And many people with Hashimoto's suffer from deficiencies of important vitamins and nutrients (like vitamin D, vitamin B12 and B6, zinc, selenium, magnesium, iron, etc.)

    One of the reasons for this is the breakdown of these brush borders.

    Foods high in lectins or other inflammatory substances (like gluten, and other grains, beans and nightshades) can actually cause these brush borders to get crushed and destroyed.

    The microvilli (little hairs) that make up the brush border have enzymes for this final part of digestion anchored into their membrane as membrane proteins. These enzymes are found near to the transporters that will then allow absorption of digested nutrients."


    Re. Sauerkraut :

    "In The Gluten Summit, 2013, Dr. Natasha Campbell-McBride, MD, told Dr. Tom O’Bryan, ““With every mouthful of sauerkraut you’re consuming billions of beneficial microbes which will be killing the pathogens in your gut driving them out and replenishing the beneficial flora in your digestive tract.”

    Cabbage is high in anti-inflammatory properties, vitamins A and C. Cabbage also reduces lipids in the bloodstream. When cabbage is fermented into sauerkraut the fermentation process opens up the cell walls accessing a higher ratio of vitamins. "

  • Mariliz,

    Spot on with those persistent tinnitis balance problems with PA. must review them all



  • Hi Footygirl are you supplementing with Folic Acid as well as the B12 as Folate is essential to process it?

  • No but will quiz GP. Thanks

  • 3 weeks of metformin is unlikely to have been cause of any B12 deficiency. It tends to take years for a deficiency to happen because the body is very efficient at storing and recycling B12 - but the symptoms then tend to snowball as an underlying absorption problem really starts to bite and means that all of your reserves of B12 have been used up.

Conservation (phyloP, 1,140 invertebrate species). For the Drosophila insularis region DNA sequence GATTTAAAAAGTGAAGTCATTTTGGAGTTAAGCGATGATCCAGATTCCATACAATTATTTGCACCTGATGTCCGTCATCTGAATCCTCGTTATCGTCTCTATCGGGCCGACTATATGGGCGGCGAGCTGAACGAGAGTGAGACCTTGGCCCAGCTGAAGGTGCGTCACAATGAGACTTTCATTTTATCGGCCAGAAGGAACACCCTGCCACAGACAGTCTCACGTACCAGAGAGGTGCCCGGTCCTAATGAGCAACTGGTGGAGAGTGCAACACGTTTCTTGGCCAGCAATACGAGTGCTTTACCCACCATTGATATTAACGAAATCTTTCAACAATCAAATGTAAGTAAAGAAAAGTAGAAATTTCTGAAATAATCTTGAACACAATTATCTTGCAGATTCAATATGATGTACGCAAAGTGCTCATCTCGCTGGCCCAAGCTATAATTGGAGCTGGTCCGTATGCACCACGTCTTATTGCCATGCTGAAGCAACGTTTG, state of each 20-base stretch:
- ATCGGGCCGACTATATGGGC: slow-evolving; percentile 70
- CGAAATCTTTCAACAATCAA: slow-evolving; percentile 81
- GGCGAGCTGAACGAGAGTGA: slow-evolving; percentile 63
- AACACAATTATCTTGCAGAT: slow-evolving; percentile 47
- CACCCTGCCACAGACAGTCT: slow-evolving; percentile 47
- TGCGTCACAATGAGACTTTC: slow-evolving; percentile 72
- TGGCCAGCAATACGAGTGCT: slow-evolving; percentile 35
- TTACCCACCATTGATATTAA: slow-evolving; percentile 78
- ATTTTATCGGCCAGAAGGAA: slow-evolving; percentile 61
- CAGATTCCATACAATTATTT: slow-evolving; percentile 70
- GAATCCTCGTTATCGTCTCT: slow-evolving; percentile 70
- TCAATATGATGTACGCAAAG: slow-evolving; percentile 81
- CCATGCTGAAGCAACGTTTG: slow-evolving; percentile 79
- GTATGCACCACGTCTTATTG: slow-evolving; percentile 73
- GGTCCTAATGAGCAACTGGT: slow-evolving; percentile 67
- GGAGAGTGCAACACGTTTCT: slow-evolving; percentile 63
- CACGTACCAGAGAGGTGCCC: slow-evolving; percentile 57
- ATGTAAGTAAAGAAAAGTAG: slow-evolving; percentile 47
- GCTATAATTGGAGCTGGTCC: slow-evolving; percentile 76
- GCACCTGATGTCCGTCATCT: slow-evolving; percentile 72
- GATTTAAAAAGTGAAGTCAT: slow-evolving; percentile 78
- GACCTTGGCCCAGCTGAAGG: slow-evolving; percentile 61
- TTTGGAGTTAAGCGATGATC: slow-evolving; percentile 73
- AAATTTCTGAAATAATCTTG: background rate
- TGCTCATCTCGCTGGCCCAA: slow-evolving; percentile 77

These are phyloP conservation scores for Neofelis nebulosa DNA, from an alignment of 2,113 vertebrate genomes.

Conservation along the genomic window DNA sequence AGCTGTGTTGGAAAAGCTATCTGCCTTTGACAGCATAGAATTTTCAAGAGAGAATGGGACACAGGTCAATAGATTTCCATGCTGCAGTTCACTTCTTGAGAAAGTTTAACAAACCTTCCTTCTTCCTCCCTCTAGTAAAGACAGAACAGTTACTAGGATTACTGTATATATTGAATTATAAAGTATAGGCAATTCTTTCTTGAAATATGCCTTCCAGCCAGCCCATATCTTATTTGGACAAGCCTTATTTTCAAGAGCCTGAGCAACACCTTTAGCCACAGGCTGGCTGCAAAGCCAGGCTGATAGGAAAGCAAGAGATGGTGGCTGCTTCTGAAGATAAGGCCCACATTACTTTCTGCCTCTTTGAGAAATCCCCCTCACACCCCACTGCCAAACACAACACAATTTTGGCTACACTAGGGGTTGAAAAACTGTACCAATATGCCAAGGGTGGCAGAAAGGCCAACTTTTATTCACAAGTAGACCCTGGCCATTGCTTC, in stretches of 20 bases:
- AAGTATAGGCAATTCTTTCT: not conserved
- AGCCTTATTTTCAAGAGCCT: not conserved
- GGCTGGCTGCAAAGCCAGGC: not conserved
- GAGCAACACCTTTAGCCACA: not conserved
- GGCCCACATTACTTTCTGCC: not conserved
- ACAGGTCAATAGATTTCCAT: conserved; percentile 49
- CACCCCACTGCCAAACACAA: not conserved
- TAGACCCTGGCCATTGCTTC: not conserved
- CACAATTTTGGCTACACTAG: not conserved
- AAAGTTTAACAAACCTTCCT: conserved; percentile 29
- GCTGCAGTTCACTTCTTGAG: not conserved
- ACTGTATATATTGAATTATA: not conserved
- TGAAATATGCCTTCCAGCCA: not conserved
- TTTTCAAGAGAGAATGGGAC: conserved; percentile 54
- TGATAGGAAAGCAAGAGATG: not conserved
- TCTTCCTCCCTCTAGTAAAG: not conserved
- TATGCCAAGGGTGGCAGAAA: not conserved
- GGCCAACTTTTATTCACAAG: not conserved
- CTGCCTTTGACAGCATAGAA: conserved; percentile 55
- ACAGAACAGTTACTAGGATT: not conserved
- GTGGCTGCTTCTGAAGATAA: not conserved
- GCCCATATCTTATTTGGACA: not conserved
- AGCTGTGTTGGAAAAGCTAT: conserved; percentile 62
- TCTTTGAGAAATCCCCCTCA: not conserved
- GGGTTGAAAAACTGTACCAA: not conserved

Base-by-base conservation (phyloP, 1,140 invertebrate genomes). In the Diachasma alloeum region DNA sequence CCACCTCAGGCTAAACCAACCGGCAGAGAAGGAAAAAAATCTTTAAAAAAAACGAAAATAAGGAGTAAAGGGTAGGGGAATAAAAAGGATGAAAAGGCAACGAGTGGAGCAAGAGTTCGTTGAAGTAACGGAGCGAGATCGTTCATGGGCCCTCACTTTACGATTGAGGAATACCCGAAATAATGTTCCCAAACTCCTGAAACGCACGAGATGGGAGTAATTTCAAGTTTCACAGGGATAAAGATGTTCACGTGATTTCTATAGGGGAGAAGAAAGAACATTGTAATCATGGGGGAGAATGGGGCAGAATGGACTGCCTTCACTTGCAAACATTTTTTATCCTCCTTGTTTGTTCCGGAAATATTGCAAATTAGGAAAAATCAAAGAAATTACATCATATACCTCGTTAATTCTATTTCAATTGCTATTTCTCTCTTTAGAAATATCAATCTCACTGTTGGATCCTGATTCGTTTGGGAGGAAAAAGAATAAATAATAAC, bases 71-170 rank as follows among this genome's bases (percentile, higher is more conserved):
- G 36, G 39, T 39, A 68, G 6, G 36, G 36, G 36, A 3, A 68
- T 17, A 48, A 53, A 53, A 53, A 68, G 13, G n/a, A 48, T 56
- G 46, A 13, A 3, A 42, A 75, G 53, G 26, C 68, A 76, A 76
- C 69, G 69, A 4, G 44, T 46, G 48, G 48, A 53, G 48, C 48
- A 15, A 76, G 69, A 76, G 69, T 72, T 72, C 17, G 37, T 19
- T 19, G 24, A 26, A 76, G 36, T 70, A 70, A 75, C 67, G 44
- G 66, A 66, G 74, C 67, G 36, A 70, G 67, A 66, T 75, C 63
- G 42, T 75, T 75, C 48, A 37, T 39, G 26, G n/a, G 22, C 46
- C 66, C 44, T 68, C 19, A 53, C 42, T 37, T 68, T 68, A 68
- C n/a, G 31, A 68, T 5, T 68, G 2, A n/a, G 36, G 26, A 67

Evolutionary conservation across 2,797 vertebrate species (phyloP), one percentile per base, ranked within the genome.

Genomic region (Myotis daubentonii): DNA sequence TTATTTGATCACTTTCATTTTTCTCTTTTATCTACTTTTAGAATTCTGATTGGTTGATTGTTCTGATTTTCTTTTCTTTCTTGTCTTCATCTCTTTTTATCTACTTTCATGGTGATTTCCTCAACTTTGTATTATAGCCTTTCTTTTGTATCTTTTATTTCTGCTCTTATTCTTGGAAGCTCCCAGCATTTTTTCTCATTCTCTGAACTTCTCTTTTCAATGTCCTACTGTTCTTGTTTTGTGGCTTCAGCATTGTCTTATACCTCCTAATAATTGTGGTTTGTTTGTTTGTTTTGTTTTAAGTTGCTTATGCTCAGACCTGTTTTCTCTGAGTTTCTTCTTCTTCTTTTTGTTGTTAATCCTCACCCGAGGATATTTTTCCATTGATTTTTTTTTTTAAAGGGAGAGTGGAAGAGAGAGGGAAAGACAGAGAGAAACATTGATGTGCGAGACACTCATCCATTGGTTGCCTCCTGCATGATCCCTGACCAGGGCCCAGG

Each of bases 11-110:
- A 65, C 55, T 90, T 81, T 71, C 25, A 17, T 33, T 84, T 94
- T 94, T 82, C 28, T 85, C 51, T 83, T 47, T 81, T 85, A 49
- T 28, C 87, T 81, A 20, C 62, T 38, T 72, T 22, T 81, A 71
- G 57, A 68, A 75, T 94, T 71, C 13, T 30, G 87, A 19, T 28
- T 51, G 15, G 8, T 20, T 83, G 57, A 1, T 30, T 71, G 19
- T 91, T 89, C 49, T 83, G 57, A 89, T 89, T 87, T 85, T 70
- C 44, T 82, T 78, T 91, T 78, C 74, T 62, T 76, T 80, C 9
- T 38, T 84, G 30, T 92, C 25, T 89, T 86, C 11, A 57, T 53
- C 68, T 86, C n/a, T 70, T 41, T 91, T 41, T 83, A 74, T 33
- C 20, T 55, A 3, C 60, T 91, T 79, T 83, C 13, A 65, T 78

B12 deficiency gets more likely as you get older because stomach acidity tends to drop as you get older, and your ability to absorb nutrients from your diet in general - which would include iron - is generally impaired.

    An iron based anaemia could be causing the headaches as well.

  • Thank you Gambit62. I hear you re Metformin but wondered why Gastro told me not to take them fortyeight hours before ct scan. I am 68 in a few days time. The iron anaemia could be causing headache, got it.

    Thanks a lot. I will join PA forum to learn more



  • think you would have to ask the gastro or possibily a pharmacist why the didn't want you to take metformin before the ct scan - possible that it may do something that could skew the results.

  • Ta


  • Hi again,

    Some people find it helpful to join the PAS , the PAS can sometimes intervene on behalf of members. They are helpful and sympathetic to talk to and can probably suggest other useful info to look at.


    PAS tel no 01656 769 717

    Examples of how PAS can help.

    Have you ever had an IFA (intrinsic factor antibody) test? This can help to diagnose PA but the IFA test is not always reliable and it is possible to get a negative result but still have PA...some medics may not be aware that it is possible to have Antibody Negative PA. Antibody Negative PA is mentioned on page 29 of teh BCSH Cobalamin and Folate Guidelines.

    fbirder has compiled a useful summary of mainly UK B12 documents. There are quotes that can help to refute some of the misunderstandings that some medics have about B12 deficiency.

    If you click on the link to fbirder's profile page, there is a link to summary. there is another link to summary in one of the pinned posts on this forum. I now take a copy of this summary to appts because I've had diffiuclt experiences with medics on the subject of b12 deficiency.

    "Previous blood test showed unusual red blood cells and low haemaglobin. Also low ferratin."

    I included a link about macrocytosis in previous post but also thought I'd mention that I've read that B12 deficiency can lead to hypersegmenetd neutrophils.

    Neutrophils are measured in FBC (Full Blood Count) but don't think FBC will show if neurtrophils are hypersegmented. I think a "blood smear" also known as "blood film" might show this. Not sure how often blood smears are carried out on NHS for suspected b12 deficiency but it is possible to get a blood smear/film privately. Blood film can also help in identifying macrocytosis and microcytosis.